One month holiday in New York with Grandma
After all set and done grandma finally came to New York to spend the holiday with us.
Before she came, I know how I begged her. She will always say “nwa m, agahim abia ndi ocha ejiri m gwo ogwu ego” (my son, I won’t come before the white man use me for money ritual).
I tried as much as possible to make her understand that New York is not like the way she thinks.
Finally, grandma is here with us in the New York city.
On her arrival, Nancy, my wife and also a white woman welcomed her and she said “Nwa m, onye ocha nkea nasukwanu niminimi wu onye?” (My son, who is this white woman that speaks through the nose).
I couldn’t hold the laughter. I simply told her that she was my wife. I formally introduced Nancy to my grandmother.
“Yawu, I lechara nwayi gi ga alu yawuru nwayi ocha n’wehi onu ahu?” (So you decided to marry a white woman who is skinny?)
It was indeed an issue. I tried to convince my wife that that is our way of discussion when ever we meet our loved ones.
I tried as much as possible to ensure my wife don’t understand the argument between I and my grandmother.
Time for Dinner
It was dinner time and the love of my life has already prepared a well garnished meal for the entire family.
When my grandmother opened the plate of food, she shouted.
Her shout scared me. I thought she saw something never related to food.
My grandmother shouted because Nancy prepared something she doesn’t eat from home.
“Old otu ngi na nwuye gi jiziri choro igbu m ne behi eme?” (Why have you and your wife chosen to kill me before my time?)
“Aghotahi m” (I don’t understand) I responded.
She continued “ole otu ngi na nwuye gi jiri kpebie iye m eriri afo okuko si m rie?” (Why did you and your wife prepare a chicken intestine for me to eat?)
My goodness, it was indeed a very big trouble.
My wife prepared noodles and my grandmother is saying that it they are chicken intestines.
I told my wife that grandma doesn’t eat noodles that’s why she panicked.
Nancy apologise and my grandmother was like “m gba gi aka nti” (if I slap you…)
I quickly went to calm her down and promised to get whatever she requested for.
Do you know that my grandmother requested for fufu (an African food made from cassava) as dinner that night.
That evening, I visited all African shops in New York and finally I got the fufu and soup from one of our Igbo sisters who run an African delicacy shop here in New York.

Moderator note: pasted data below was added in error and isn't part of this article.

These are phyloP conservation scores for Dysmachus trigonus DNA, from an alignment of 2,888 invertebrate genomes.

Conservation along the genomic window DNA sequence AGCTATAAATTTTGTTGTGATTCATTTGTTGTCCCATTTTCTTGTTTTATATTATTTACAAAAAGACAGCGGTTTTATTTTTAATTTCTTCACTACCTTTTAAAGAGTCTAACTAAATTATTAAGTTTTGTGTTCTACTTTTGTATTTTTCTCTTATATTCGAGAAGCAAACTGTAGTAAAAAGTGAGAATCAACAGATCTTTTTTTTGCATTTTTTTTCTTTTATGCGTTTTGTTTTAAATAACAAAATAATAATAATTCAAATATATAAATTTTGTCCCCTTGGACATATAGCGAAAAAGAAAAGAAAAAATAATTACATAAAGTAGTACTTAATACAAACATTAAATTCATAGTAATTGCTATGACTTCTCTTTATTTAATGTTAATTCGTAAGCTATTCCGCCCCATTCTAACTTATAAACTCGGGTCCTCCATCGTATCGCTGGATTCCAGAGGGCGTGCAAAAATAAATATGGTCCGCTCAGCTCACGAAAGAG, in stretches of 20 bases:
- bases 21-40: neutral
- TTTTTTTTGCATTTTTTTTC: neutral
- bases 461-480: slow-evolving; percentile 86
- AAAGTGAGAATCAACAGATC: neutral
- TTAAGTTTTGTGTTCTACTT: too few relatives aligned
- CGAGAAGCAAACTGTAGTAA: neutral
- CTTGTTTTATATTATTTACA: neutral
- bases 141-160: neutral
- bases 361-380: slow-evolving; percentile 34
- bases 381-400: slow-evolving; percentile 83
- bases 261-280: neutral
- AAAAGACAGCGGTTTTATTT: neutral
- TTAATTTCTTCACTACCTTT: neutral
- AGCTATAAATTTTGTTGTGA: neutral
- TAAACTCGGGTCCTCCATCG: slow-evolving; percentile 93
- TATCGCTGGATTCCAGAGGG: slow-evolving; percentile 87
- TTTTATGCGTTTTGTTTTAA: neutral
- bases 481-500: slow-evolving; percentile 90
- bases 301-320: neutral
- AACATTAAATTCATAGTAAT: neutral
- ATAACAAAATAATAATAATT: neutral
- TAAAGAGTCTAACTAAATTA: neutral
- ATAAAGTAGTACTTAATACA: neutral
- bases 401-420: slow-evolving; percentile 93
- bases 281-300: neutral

The only way peace reigned that evening was that grandma was able to eat the exact food she demanded.
At the barbers saloon
The next morning, grandma told me that she wishes to cut her hair.
Why she didn’t do it in Nigeria before coming to the United States is what I cannot comprehend.
I promised to take her to a place where she could cut her hair after I was done with what I was doing.
I came up with the suggestion of making the hair but grandma was quick to rebuke me.
She asked me if the hair she wanted to cut was mine.
I couldn’t talk again. I drove her to Gyan’s shop.
Gyan is a Brazilian who has lived in New York City for more than 6 years.
He is my personal hair cutter that was why I took my grandmother to him.
Few minutes after cutting her hair (which of course was followed by a very serious argument), the old woman asked Gyan to gather all her hair and give it to her.
Satan just wore shoes now!
My grandmother was mean and refused to go anywhere until her entire hair was gathered and given to her.
How do we start to do that? Her hair of course must have mixed up with other people’s hair.
What will she even do with the hair if it was given back to her.
Well she has earlier complained of the white man using her for money ritual and according to her, this might be their opportunity.
So, because she doesn’t trust the white men, she ensured her hair was packed in a nylon and given to her.
The embarrassment was really much but I can’t do anything about it because the old woman in question is my father’s mother and my grandmother too.
Though I really enjoyed being with her even with her numerous problems.
For one month she was with us in the US, Nancy was able to learn some certain words in our Igbo language.
She became a close ally to grandma leaving me her husband.
When grandma left for home, Nancy really felt it and me too.
It was really a great one month holiday with grandma in New York.